f

Re: Re: Please help: How to use Mathematica to get Parametric solution for a transcendental equation?

Sorry. I just copied from Mathematica and pasted it. I have no idea why it

The function is just one:

A*(1+G)+a*[(1+G)^t]=T, where A,a,t,T are all positive real numbers, and t is
no larger than 1.

Thanks.

Leon

On 9/2/06, Jens-Peer Kuska <kuska@informatik.uni-leipzig.de> wrote:
>
> Hi,
>
> can you try to use correct Mathematica syntax ??
> This means is D7(1+G) an algebraic bracket or a function
> call and is D7[(1+G)^t] an algebraic bracket or a function
> call and what does "====" mean together with "=" and
> have you a single equation or several ones ??
> Regards
>   Jens
>
>
> > Leonxf wrote:
> > Dear All,
> >
> > I am new to the group. Nice to have all of you here.
> >
> > I have an urgent question: I have a transcendental equation, which is
> >
> > A=D7(1 + G) + a=D7[(1 + G)^t] ==== T, where A,a,T,t are unknown, but
> A,a,T,=
> > t
> > are all positive real numbers, and t is no greater than 1. (I use ^ sign
> > here to indicate "to the power of").
> >
> > What I hope to get is a parametric expression for G, say, G==f(A,a,t,T)
> for
> > some fucntion f().
> >
> > Is there anyway to do that? I noticed someone asked a similar question
> > before, and an answer is to get Taylor Series, if that is the only way,
> how
> > to do that?
> >
> > Thank you in advance.
> >
> > Leon
> >
>
> 0 9/5/2006 9:54:50 AM comp.soft-sys.math.mathematica  28821 articles. 0 followers. 2 Replies 443 Views Similar Articles

[PageSpeed] 20

Hi,

and you still don't like the Mathematica syntax ??
You mean
A*(1 + G) + a*((1 + G)^t) == T

because the "[", "]" symbols indicate a function
call and

*not* a algebraic grouping. And you can't find a
algebraic solution

to a transcendental equation. You can try to use a
Taylor series like

Solve[Normal[Series[A*(1 + G) + a*((1 + G)^t), {G,
1, 4}]] == T, G]

and look how wide is the convergence radius.

Regards

Jens

"Leonxf" <leonxf@gmail.com> schrieb im Newsbeitrag
news:edjhha\$lvs\$1@smc.vnet.net...
| Sorry. I just copied from Mathematica and pasted
it. I have no idea why it
| becomes something unreadable.
|
| The function is just one:
|
| A*(1+G)+a*[(1+G)^t]=T, where A,a,t,T are all
positive real numbers, and t is
| no larger than 1.
|
| Thanks.
|
| Leon
|
|
| On 9/2/06, Jens-Peer Kuska
<kuska@informatik.uni-leipzig.de> wrote:
| >
| > Hi,
| >
| > can you try to use correct Mathematica syntax
??
| > This means is D7(1+G) an algebraic bracket or
a function
| > call and is D7[(1+G)^t] an algebraic bracket
or a function
| > call and what does "====" mean together with
"=" and
| > have you a single equation or several ones ??
| > Regards
| >   Jens
| >
| >
| > > Leonxf wrote:
| > > Dear All,
| > >
| > > I am new to the group. Nice to have all of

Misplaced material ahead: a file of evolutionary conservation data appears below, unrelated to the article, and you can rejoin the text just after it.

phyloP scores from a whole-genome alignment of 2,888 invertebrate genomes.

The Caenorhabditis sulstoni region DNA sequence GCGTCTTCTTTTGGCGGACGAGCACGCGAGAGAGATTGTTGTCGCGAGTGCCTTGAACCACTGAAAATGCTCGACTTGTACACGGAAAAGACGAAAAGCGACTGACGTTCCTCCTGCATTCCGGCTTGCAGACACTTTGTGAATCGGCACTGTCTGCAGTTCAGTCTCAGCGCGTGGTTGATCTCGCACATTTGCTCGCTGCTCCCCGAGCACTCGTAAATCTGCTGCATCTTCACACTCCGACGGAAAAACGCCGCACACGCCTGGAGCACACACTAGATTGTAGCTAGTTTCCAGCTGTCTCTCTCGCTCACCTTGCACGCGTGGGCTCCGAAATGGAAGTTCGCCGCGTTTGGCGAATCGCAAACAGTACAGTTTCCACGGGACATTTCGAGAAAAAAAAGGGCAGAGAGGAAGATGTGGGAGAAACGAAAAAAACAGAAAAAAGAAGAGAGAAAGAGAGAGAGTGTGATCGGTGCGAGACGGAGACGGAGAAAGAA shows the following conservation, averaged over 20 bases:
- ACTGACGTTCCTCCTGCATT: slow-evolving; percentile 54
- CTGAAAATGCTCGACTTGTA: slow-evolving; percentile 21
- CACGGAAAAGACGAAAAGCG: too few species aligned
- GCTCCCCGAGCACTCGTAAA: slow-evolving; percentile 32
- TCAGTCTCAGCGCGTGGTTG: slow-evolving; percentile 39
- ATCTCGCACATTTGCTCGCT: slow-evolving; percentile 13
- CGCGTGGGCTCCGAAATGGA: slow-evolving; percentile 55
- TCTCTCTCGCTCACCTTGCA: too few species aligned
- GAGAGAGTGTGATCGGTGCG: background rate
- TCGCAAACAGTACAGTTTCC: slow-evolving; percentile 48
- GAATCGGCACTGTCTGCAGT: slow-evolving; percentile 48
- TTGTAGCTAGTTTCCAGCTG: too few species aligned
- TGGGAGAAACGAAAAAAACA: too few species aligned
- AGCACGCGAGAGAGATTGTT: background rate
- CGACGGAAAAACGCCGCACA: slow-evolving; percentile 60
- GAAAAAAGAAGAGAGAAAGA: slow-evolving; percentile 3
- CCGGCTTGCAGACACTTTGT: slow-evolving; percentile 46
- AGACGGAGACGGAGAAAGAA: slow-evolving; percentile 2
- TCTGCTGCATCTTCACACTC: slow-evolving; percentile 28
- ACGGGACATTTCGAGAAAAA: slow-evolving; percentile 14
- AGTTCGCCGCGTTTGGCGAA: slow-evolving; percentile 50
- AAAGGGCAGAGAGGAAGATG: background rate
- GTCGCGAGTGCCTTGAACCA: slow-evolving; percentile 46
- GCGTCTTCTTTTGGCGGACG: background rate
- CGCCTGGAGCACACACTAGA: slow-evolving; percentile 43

you here.
| > >
| > > I have an urgent question: I have a
transcendental equation, which is
| > >
| > > A=D7(1 + G) + a=D7[(1 + G)^t] ==== T, where
A,a,T,t are unknown, but
| > A,a,T,=
| > > t
| > > are all positive real numbers, and t is no
greater than 1. (I use ^ sign
| > > here to indicate "to the power of").
| > >
| > > What I hope to get is a parametric
expression for G, say, G==f(A,a,t,T)
| > for
| > > some fucntion f().
| > >
| > > Is there anyway to do that? I noticed
someone asked a similar question
| > > before, and an answer is to get Taylor
Series, if that is the only way,
| > how
| > > to do that?
| > >
| > > Thank you in advance.
| > >
| > > Leon
| > >
| >
| >
| 0 9/6/2006 8:35:51 AM
In article <edjhha\$lvs\$1@smc.vnet.net>, Leonxf <leonxf@gmail.com>
wrote:

> The function is just one:
>
> A*(1+G)+a*[(1+G)^t]=T, where A,a,t,T are all positive real numbers, and t is
> no larger than 1.

Consider the equivalent transcendental equation

a g + b g^t == c

where a > 0, b > 0, c > 0, 0 < t <= 1, and you want to find g.

Using series reversion:

http://mathworld.wolfram.com/SeriesReversion.html

one obtains a series expansion of the solution (about g == 1 to 2nd
order):

ser = InverseSeries[ Series[ a g + b g^t, {g, 1, 2}], c ]

2              2
(-a - b + c)   (b t - b t ) (-a - b + c)                 3
1 + ------------ + -------------------------- + O[-a - b + c]
a + b t                        3
2 (a + b t)

One can choose a different expansion point and compute to higher order.

For, say, a -> 3, b -> 1, c -> 2.5 and t -> 0.7 one obtains

Normal[ser]/. {a -> 3, b -> 1, c -> 2.5, t -> 0.7}

0.5992586816180681

Using FindRoot, one obtains

FindRoot[a g+b g^t == c /. {a -> 3, b -> 1, c -> 2.5, t -> 0.7}, {g, 1}]

{g -> 0.600165573071457}

Cheers,
Paul

_______________________________________________________________________
Paul Abbott                                      Phone:  61 8 6488 2734
School of Physics, M013                            Fax: +61 8 6488 1014
The University of Western Australia         (CRICOS Provider No 00126G)
AUSTRALIA                               http://physics.uwa.edu.au/~paul 0 9/7/2006 8:47:04 AM